India takes first steps to join the utility scale energy storage club

25 July 2016 |

In a ground-breaking step for the Indian solar market, Solar Energy Corporation of India (SECI) has announced that it will soon release tenders for solar project developers to install storage solutions along with their projects. In the upcoming tenders for 100 MW capacity in Andhra Pradesh and 200 MW in Karnataka, each 50MW project would be connected to a storage capacity of 2.5 MWh (refer). These tenders would help India draw attention of some key storage systems suppliers such as NGK Insulators, AES Energy Storage, Sumitomo Electric, LG Chem, Samsung SDI, NEC Energy, BYD, Toshiba, GE and Saft. BYD is already known to be exploring this opportunity and may offer a joint bid with SkyPower (refer).

  • The primary commercial objective of these particular tenders would be to showcase India as an upcoming market for utility scale energy storage solutions
  • For proposed specifications, including storage may lead to a 10 paisa increase in tariffs, however, the technical benefits of storage of this size will be negligible
  • These projects should just be seen as a start of the process to acclimatize project developers and grid operators with utility scale storage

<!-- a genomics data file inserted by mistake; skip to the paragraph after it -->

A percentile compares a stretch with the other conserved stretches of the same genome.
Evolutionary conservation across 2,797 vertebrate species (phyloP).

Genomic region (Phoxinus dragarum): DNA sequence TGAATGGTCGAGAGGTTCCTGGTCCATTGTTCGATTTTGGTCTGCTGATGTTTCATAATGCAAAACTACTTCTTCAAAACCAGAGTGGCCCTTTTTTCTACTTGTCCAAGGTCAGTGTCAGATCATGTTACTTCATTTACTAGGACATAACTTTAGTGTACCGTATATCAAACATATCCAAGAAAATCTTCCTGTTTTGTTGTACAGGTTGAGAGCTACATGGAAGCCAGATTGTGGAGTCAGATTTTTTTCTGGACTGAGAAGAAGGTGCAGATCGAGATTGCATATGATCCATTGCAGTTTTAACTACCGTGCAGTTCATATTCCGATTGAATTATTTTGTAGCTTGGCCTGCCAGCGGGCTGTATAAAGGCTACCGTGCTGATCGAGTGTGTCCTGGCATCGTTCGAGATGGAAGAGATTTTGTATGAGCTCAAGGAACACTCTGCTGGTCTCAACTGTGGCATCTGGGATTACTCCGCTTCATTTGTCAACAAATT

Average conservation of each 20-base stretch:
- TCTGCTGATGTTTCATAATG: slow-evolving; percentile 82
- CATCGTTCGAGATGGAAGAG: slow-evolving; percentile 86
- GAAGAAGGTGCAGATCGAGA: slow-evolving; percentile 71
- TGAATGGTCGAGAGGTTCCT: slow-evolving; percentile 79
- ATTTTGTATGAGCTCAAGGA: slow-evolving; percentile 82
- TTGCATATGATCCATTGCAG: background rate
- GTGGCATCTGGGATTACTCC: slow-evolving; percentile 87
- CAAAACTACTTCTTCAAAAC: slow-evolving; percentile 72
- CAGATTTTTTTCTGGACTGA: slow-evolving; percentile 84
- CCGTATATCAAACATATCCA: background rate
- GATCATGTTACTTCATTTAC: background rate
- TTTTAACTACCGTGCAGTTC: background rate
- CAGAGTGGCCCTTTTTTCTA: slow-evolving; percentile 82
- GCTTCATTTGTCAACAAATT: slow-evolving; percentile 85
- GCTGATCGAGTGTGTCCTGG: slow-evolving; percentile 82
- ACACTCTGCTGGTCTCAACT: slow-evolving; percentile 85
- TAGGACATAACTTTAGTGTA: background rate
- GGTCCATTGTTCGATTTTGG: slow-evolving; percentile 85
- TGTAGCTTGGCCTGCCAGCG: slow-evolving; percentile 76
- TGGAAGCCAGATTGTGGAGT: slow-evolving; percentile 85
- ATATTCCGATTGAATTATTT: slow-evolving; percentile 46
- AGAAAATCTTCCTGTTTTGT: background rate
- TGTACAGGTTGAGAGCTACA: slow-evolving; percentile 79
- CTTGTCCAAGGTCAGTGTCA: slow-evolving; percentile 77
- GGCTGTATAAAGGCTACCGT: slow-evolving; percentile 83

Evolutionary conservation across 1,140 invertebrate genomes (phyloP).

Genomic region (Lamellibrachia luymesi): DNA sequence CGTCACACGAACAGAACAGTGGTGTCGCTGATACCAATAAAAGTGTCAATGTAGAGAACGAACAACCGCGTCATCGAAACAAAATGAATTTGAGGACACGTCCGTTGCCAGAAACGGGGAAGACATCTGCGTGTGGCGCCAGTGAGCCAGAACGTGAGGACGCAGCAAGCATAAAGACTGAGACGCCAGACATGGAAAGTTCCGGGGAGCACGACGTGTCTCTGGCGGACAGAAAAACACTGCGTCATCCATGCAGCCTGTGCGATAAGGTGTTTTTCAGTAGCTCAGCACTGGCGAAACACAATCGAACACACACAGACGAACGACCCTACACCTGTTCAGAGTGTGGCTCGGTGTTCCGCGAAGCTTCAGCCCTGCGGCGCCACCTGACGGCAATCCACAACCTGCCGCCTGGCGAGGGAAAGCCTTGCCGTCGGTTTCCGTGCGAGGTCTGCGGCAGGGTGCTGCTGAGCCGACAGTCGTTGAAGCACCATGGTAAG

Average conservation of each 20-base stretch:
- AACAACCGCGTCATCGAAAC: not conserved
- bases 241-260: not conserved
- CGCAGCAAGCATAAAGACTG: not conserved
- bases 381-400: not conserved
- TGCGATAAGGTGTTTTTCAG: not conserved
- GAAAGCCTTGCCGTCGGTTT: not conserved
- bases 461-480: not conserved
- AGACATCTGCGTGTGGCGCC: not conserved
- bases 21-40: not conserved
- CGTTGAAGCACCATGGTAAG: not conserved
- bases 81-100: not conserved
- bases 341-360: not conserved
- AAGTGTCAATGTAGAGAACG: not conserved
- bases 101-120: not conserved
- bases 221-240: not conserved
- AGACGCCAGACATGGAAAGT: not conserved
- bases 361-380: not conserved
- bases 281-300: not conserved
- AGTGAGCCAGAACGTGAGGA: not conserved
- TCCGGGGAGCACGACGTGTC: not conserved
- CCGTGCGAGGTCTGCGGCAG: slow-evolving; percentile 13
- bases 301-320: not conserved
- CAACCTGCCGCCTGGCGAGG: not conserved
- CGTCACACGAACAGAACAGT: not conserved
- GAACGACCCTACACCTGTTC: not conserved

From a technical standpoint, the need for energy storage technology is plain obvious in a scenario where grid penetration of renewables is increasing rapidly. India expects to get 15% of all power from renewables by 2022 as against about 5.5% today. Greater amount of storage capacity will be required in future to address intermittency challenges of renewable energy by storing surplus electricity to meet short term demand-supply mismatch.  Storage will also be critical in supporting the local grid through ancillary services such as frequency regulation, voltage support and peak demand shaving.

On first examination, the size of proposed storage systems in SECI tenders is rather small (equivalent to just 3 minutes of plant production of a 50 MW project at full capacity). As a result, technical benefits of this storage capacity will also be limited. Nonetheless, the pilot projects would showcase India as an upcoming market for utility scale energy storage solutions and provide useful technical, operational and financial learning for the entire power sector eco-system.

Assuming a price of INR 15,000/kWh (~USD 220/kWh) for lithium-ion batteries, a 2.5 MWh storage unit will cost around INR 38 m (USD 0.6m). The final impact on overall project cost and tariff is estimated to be less than 2% – equivalent to a final power tariff difference of only around 7-8 paisa.

With India expected to become the third largest market for solar deployment after US and China from next year onwards, we expect to see much more focus on storage in the coming years.

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